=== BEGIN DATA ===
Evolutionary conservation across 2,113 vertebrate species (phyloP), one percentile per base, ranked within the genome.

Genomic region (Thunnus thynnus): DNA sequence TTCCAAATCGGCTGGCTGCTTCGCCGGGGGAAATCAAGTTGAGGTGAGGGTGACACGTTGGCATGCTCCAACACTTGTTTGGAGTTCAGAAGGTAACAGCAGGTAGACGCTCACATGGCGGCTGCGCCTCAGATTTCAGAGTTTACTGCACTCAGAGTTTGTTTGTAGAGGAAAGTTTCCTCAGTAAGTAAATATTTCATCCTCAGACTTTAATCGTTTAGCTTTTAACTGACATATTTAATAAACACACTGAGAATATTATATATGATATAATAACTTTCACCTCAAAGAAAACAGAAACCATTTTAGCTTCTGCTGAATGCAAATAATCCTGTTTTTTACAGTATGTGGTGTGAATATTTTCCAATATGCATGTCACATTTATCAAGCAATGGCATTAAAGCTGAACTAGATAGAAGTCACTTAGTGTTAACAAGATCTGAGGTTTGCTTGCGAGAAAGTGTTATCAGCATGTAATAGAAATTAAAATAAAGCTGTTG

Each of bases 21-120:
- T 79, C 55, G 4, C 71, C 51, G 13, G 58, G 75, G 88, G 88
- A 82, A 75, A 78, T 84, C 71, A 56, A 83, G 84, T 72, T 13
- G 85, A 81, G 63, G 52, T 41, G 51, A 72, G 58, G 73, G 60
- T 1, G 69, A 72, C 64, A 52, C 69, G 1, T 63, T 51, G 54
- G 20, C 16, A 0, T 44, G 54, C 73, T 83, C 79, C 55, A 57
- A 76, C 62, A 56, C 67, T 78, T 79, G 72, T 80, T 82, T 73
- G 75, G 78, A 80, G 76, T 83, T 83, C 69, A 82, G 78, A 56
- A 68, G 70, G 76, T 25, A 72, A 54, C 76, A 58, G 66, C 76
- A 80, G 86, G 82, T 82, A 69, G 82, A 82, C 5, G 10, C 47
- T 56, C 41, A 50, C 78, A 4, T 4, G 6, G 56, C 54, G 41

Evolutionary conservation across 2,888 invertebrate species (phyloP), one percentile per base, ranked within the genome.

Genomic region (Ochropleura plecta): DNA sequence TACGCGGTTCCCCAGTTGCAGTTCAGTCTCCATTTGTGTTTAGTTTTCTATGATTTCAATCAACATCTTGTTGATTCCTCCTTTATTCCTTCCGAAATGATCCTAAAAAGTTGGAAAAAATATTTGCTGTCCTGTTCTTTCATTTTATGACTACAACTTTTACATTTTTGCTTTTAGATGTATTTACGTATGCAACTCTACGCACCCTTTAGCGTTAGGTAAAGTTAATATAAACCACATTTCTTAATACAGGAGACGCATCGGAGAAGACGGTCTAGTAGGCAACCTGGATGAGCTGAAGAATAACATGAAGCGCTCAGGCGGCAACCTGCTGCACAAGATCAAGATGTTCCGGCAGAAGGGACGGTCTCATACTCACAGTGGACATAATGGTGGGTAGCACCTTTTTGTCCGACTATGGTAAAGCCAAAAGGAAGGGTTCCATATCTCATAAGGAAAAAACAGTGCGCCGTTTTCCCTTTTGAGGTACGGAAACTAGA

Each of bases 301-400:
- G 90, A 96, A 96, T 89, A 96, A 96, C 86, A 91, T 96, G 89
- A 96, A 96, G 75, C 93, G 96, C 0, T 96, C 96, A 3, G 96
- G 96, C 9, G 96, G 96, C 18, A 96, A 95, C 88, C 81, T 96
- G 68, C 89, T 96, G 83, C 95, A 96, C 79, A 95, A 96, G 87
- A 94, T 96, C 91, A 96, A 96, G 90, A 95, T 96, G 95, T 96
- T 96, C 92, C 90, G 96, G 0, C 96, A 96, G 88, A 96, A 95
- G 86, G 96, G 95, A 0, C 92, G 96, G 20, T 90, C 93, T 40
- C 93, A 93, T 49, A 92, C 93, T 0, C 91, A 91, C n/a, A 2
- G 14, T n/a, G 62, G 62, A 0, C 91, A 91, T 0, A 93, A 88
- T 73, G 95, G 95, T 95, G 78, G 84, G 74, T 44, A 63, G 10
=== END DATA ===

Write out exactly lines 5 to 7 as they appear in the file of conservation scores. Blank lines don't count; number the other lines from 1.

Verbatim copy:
- A 82, A 75, A 78, T 84, C 71, A 56, A 83, G 84, T 72, T 13
- G 85, A 81, G 63, G 52, T 41, G 51, A 72, G 58, G 73, G 60
- T 1, G 69, A 72, C 64, A 52, C 69, G 1, T 63, T 51, G 54